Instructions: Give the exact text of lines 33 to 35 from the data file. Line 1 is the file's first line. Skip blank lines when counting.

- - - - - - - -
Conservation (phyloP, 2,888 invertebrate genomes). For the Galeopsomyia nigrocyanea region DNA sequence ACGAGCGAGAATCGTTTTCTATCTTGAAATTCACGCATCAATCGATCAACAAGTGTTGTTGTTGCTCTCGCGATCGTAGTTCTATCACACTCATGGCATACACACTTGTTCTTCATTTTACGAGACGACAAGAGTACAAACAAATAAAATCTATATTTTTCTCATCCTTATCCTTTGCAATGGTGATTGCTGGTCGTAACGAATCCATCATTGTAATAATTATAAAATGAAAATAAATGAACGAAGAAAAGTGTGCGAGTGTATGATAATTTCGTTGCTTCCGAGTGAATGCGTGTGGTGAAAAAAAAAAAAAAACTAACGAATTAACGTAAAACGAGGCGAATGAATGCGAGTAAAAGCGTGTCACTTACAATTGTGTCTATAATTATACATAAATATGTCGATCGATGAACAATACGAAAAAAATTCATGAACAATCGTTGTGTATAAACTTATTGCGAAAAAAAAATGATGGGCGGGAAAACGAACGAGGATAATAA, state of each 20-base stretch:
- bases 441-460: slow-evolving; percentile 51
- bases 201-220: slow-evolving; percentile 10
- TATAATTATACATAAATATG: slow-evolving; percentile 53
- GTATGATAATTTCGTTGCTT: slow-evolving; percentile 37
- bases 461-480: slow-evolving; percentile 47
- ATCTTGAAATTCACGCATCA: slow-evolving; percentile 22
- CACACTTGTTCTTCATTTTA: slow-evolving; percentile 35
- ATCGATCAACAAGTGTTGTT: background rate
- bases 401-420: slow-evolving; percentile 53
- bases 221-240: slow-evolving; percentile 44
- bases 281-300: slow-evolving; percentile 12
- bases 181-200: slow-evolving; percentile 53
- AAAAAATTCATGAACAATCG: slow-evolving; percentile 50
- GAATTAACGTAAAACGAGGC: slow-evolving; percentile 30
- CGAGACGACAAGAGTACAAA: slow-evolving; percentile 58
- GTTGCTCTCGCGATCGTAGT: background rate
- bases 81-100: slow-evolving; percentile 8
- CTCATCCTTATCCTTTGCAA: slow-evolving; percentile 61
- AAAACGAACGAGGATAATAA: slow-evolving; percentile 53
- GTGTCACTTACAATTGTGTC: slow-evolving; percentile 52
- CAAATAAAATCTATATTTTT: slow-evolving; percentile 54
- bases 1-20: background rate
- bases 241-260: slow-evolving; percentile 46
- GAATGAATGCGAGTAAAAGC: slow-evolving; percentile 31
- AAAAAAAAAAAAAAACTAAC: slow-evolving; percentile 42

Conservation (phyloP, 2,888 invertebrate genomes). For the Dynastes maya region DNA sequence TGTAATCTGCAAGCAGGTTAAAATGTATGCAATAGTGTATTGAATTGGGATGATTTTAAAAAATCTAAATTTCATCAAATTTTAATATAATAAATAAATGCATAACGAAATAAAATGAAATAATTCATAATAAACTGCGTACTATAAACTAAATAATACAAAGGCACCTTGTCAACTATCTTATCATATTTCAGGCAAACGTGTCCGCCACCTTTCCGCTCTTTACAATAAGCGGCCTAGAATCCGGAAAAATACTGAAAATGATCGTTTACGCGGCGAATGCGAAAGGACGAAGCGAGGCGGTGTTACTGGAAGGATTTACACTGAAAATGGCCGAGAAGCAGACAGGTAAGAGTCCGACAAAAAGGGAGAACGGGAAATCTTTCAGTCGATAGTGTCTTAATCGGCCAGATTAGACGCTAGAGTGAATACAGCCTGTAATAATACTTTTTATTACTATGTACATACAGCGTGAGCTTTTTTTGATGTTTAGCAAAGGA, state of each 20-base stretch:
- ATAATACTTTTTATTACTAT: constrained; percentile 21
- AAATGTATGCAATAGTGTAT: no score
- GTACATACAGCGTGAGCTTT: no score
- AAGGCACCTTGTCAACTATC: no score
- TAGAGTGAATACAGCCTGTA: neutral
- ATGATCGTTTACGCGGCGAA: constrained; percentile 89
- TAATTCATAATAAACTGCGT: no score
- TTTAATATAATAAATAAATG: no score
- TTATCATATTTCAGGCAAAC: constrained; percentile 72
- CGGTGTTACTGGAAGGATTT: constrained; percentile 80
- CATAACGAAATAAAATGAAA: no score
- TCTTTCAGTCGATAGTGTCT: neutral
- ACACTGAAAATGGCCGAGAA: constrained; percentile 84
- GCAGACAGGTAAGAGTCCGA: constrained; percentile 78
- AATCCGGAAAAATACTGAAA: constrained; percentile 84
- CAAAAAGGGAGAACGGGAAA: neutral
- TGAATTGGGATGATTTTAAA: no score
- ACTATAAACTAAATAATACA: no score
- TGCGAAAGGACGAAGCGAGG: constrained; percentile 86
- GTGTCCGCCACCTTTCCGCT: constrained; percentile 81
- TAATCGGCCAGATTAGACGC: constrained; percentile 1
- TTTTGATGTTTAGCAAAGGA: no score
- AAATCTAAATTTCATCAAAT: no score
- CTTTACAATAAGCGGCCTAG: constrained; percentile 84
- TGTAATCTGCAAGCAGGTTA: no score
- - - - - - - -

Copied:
- ATGATCGTTTACGCGGCGAA: constrained; percentile 89
- TAATTCATAATAAACTGCGT: no score
- TTTAATATAATAAATAAATG: no score